Behavioral Health Integration
An Interview with Angie Schindler-Berg, Practice Facilitator at HealthTeamWorks:
May was mental health awareness month, and we wanted to dedicate that month to being intentional in thinking about how we, as a team and a society, might be able to make an impact on the significant and sometimes life-threatening gaps in access to needed care that exist in our communities.
And, while fraught with its own challenges, the integration of primary care and behavioral health is a one of those critical steps we should be taking to address these gaps and the behavioral health crisis we’ve come to understand. It can improve outcomes and quality but, importantly, it has the potential to provide a gateway to care that otherwise would have been out of reach for some.
In light of this, HealthTeamWorks Practice Facilitator, Angie Schindler-Berg, has been supporting the efforts of the Mid-America Mental Health Technology Transfer Center (MHTTC) providing technical training and assistance in integrated care, school mental health, serious mental illness, and behavioral health workforce development across HHS Region 7.
We spoke with Angie to learn more about her experiences in behavioral health integration and how practices may overcome barriers that exist to success.
Tell us about the work you are doing with MHTTC.
Angie: The work I do with MHTTC involves disseminating and implementing evidence-based practices for mental health disorders into the behavioral health field of practice, to accelerate the adoption and implementation of mental health-related evidence-based practices into medical and behavioral health practices and agencies. Currently, I’m working with practices across the state of Kansas implementing Assertive Community Treatment (ACT) Teams for Certified Community Behavioral Health Clinics (CCBHCs). These teams are designed to provide a comprehensive range of mental health and substance use disorder services, particularly to vulnerable individuals with the most complex needs. I also get to provide trainings on Trauma-Informed Care, Motivational Interviewing, Recovery Oriented Care, Shared Decision Making, Treatment Planning, and De-Escalation or Crisis Intervention across all Region 7 service areas.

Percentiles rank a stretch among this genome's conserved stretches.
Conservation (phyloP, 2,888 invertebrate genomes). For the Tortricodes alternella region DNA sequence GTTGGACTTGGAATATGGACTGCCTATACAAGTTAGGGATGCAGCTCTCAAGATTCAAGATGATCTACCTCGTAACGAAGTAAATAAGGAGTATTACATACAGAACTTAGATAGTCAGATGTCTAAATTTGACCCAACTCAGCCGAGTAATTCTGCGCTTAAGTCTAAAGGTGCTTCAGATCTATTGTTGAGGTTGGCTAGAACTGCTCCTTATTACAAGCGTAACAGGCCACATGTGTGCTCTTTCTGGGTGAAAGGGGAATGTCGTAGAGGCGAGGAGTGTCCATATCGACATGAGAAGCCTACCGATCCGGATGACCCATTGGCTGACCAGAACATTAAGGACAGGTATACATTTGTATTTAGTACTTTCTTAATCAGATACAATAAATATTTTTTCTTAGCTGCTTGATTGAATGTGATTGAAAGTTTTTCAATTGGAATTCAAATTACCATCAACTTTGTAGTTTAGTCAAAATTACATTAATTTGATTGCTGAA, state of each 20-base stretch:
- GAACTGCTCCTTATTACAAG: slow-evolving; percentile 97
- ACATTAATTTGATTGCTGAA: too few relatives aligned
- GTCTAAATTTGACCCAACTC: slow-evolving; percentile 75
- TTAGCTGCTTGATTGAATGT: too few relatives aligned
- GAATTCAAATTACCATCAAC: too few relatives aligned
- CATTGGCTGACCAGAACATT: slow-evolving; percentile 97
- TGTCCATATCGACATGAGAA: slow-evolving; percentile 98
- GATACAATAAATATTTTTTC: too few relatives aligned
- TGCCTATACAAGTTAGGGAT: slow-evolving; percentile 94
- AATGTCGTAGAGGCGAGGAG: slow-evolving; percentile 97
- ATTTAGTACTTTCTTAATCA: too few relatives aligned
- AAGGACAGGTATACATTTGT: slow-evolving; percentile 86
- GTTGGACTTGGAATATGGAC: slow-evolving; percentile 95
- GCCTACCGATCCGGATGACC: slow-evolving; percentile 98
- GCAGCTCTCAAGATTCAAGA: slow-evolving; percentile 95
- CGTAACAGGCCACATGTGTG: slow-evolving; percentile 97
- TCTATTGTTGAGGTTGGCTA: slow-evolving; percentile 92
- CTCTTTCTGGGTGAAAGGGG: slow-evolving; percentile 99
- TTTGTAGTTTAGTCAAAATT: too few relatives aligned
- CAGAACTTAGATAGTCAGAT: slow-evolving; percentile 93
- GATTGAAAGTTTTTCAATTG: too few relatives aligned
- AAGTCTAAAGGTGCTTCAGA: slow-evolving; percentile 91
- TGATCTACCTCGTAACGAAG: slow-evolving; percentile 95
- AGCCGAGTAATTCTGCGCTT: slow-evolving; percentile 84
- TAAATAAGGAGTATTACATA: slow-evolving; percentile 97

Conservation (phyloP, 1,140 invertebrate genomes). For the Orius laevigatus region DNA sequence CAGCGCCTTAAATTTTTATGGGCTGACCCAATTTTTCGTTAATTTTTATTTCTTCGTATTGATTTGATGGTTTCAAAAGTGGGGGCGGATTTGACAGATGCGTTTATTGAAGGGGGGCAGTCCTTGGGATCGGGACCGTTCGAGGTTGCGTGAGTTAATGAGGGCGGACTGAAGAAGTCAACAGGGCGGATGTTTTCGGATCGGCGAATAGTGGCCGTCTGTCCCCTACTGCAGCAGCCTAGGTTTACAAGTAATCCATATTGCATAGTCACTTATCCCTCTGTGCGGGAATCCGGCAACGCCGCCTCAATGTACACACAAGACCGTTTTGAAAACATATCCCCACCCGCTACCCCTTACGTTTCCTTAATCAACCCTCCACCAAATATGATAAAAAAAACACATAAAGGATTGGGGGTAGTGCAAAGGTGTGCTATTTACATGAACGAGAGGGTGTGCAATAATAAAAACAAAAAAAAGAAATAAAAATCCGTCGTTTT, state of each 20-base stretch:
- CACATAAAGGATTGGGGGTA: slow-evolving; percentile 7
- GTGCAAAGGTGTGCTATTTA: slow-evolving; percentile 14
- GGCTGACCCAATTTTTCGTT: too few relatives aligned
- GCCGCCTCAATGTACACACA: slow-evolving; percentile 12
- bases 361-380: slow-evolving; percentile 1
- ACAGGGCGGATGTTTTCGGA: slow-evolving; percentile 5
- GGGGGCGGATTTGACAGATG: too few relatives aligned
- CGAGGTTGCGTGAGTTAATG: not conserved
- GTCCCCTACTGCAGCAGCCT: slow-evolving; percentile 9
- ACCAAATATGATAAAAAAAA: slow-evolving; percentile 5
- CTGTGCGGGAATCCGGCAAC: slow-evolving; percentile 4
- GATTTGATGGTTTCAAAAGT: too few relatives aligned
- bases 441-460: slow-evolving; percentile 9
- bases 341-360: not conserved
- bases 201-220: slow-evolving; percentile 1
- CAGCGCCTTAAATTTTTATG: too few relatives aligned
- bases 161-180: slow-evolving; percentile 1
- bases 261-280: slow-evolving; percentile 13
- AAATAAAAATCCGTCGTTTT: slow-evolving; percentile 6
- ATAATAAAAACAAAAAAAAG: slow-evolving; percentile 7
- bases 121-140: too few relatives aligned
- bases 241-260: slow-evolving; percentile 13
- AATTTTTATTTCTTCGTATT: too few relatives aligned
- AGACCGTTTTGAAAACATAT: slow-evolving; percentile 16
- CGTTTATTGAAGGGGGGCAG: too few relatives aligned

What do you see as the biggest barriers to BH integration?
Angie: One of the biggest barriers I see is the reimbursement levels for behavioral health intervention codes. These reimbursement levels often don’t provide adequate financial support to allow practices to succeed. Recruitment and retention of qualified staff is also a big barrier, and there is a real need to enhance care team approaches that include behavioral health staff seamlessly into the clinic workflow. I think we need to acknowledge the culture and differences between medical and behavioral approaches but also optimize interprofessional scopes of practice and strengths to build a strong team-based approach.
What about bright spots you’ve seen in BH integration?
Angie: I have seen many examples of successful behavioral health integration, but there is one clinic that comes to mind that was a great display of truly integrating it into their team. When this clinic hired a behavioral health clinician, there was a dedicated team meeting lead by a provider champion, in which all clinic staff were provided with the background, experience, and role of this new clinician. When this behavioral health clinician came into the clinic, they spent the first week just shadowing providers and clinic RNs and MAs. This provided time for providers and care managers to introduce the clinician to patients, families, and caregivers. The clinician was able to spend time with patients during this period for deeper conversations and to provide education and obtain patient feedback and thoughts. They incorporated team huddles to enhance current workflows in a way that included warm hand offs, a clear referral process, and strong communication lines and to develop meaningful huddle templates.
The clinic made sure everyone was able to speak to the role, services, and supports of the behavioral health clinician if asked by patients or caregivers. Importantly, all team members understood the WHY behind the WHAT they would be doing. And integration was really supported by the clinician’s ability to identify supplemental training that would benefit staff, such as motivational interviewing and Mental Health First Aid that enhanced patient engagement.
What do you think practices need to achieve successful BH integration?
Angie: There are so many things practices can do to support integration, but ultimately buy in from the top down, a solid clinical champion, and team leads that can engage all team members are critical to success. Practices also need to ensure the right people are in the right positions and that they are building on team strengths for mentoring and on-going training.
Also, something we sometimes forget as being critical to success is enhancing community engagement to build strong community partnerships that support and best meet identified patient needs. Having a strong patient, family, caregiver committee that incorporates patient voice and perspective enables integration to truly work for the people being served. And in line with community and patient engagement, communications and workflows need to be adjusted to best meet challenges people face outside of the clinic walls.
Through her work, Angie hopes to support successful integration by heightening the awareness, knowledge, and skills of the workforce that addresses the needs of individuals living with mental illness and fostering regional and national alliances among culturally diverse practitioners, researchers, policy makers, family members, and consumers of mental health services.
Learn more about MHTTC here.
And to learn how our team is helping practices in their efforts to integrate behavioral health, reach out at email@example.com